Get Ready For A New Parenting Site from The Awl (& “College Premium”)

Enthusiasm and annoying repetition are not very Awl-like, but what can I do? I’m sure there are good reasons to hate the site (super-white, super-male might be an issue), but still it’s hard to argue with bits like these that I’ve found and shared over the years: More Dumb Ideas About Education [skewering George Mason economics professor for urging schools to imitate supermarkets]; The Evil Economics Of Judging TeachersHow They’re Destroying Philadelphia’s Schools [by Lucy Madison]; Venture Capital’s Massive, Terrible Idea For The Future Of CollegeYour Massively Open Offline College Is BrokenSoros and Gates — Our Billionaire Philanthropists;  Maybe Teachers Aren’t To Blame For Every Terrible Thing.

The gist of education pieces in The Awl is often critical of popular reform ideas, but in a way that’s smarter and less self-interested than usual. It’s like a smart, honest version of what you might read in Salon.

Among the many new things I learned reading this The Verge article about the site are that (a) it’s hired Gizmodo editor Brian Barrett to run a new parenting vertical (which in my mind is just a hair’s breadth from an education vertical), and (b) in the near future colleges and professors might offer “in-app purchases” or provide native advertising during their lectures:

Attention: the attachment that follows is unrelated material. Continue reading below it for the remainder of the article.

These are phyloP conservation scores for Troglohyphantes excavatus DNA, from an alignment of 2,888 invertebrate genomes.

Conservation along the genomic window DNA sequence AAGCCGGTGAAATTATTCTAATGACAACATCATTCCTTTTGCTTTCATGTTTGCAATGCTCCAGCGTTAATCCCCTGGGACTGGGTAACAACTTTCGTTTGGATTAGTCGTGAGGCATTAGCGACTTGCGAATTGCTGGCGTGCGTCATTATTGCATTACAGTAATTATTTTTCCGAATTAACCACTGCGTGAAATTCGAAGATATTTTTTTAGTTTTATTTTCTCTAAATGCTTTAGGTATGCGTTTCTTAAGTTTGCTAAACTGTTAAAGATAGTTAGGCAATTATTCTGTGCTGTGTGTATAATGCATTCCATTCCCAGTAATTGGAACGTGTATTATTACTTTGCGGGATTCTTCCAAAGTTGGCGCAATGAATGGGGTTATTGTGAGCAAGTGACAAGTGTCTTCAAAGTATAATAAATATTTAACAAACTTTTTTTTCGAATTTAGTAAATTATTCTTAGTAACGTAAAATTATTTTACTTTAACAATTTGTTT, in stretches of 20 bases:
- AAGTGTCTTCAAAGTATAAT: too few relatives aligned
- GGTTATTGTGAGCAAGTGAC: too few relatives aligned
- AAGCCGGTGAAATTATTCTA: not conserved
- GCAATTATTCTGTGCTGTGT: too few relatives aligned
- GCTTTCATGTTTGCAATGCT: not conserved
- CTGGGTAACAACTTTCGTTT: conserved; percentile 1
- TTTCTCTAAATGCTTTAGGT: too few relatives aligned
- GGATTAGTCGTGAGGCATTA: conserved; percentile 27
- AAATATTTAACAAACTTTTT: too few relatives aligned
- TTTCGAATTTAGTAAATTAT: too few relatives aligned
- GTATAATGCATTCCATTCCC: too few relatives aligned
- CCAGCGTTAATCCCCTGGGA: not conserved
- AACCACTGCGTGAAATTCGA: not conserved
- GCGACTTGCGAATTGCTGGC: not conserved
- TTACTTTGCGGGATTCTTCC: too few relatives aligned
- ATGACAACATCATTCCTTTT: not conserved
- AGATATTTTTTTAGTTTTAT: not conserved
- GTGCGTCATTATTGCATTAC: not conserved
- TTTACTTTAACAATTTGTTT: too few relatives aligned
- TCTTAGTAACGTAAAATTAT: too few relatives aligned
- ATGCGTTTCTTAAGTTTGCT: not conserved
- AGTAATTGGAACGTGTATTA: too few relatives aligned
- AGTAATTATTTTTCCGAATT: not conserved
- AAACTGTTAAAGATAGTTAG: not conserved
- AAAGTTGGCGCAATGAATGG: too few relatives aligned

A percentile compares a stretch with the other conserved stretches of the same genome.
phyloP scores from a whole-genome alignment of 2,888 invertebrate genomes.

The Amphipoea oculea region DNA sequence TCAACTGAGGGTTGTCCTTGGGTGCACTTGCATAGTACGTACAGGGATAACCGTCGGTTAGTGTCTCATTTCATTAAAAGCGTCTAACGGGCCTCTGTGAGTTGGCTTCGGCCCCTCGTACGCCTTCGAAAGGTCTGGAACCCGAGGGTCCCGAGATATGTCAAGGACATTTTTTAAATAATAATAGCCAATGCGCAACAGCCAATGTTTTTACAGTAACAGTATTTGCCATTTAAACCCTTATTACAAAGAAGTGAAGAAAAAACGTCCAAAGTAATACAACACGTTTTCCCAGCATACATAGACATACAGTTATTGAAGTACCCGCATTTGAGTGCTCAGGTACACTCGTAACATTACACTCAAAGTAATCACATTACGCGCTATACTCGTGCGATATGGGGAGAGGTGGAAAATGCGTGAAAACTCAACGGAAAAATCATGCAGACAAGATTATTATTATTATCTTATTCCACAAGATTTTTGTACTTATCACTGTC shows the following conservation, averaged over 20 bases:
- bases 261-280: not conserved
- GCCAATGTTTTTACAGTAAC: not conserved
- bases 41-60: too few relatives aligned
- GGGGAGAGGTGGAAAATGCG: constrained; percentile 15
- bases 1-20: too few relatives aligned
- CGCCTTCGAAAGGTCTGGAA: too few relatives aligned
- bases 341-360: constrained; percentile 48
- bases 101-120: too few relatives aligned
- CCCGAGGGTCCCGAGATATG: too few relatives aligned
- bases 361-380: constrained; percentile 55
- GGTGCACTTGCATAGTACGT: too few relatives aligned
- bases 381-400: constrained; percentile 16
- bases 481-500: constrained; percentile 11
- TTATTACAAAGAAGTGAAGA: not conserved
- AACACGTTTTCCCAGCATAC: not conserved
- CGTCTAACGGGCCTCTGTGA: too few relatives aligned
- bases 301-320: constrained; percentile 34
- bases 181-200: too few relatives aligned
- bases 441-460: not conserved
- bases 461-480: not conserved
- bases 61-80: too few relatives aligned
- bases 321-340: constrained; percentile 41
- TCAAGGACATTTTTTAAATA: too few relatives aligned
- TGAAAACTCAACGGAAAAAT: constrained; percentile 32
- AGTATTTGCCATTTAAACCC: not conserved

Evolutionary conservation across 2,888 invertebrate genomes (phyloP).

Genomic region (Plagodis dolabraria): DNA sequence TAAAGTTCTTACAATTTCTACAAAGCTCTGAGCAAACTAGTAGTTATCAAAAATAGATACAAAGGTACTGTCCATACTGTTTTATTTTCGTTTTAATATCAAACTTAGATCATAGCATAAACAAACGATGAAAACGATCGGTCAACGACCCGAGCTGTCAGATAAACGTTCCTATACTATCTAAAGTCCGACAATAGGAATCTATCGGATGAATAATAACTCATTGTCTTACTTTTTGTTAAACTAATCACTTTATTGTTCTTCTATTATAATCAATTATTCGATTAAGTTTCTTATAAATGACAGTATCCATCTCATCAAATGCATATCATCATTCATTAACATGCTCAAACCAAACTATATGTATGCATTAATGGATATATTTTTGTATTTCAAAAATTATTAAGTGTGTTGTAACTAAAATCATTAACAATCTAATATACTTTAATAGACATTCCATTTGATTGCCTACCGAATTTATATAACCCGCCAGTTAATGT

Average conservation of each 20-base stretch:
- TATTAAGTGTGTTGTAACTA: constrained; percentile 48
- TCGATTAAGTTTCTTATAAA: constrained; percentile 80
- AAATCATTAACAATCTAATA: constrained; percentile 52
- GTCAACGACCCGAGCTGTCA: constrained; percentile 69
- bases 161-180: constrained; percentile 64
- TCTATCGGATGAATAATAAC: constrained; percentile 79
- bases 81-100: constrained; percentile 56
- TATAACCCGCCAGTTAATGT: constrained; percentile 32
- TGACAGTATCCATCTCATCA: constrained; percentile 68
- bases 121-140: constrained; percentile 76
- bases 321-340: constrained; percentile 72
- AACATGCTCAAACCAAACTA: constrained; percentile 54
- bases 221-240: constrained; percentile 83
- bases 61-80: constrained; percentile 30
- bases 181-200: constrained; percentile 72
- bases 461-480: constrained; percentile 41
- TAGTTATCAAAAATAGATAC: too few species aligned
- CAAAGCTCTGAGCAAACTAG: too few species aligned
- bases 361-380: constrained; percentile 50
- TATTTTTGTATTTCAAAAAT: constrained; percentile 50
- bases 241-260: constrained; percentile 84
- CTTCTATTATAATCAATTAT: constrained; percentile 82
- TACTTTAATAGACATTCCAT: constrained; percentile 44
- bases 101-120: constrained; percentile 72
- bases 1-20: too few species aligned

Struggling to keep a straight face, Buchanan describes college lectures with professors delivering sponsored native ads indistinguishable from the course — environmental science brought to you by Exxon. “In-app purchases for college! College premium! I can’t wait!” Herrman says.

While we’re waiting for the parenting vertical to launch, is there something else that’s smart, bleak, viral-free, and otherwise Awl-like for education out there that I don’t know about? If not, there should be. Or at least you should be pitching them stories so that they’d cover the topic more frequently. Or if there’s a problem with The Awl that you have spotted, I want to know about that, too.

Washington Monthly - Donate Today and your gift will be doubled!

Support Nonprofit Journalism

If you enjoyed this article, consider making a donation to help us produce more like it. The Washington Monthly was founded in 1969 to tell the stories of how government really works—and how to make it work better. Fifty years later, the need for incisive analysis and new, progressive policy ideas is clearer than ever. As a nonprofit, we rely on support from readers like you.

Yes, I’ll make a donation

Alexander Russo

Alexander Russo is a freelance education writer who has created several long-running blogs such as the national news site This Week In Education, District 299 (about Chicago schools), and LA School Report. He can be reached on Twitter at @alexanderrusso, on Facebook, or directly at alexanderrusso@gmail.com.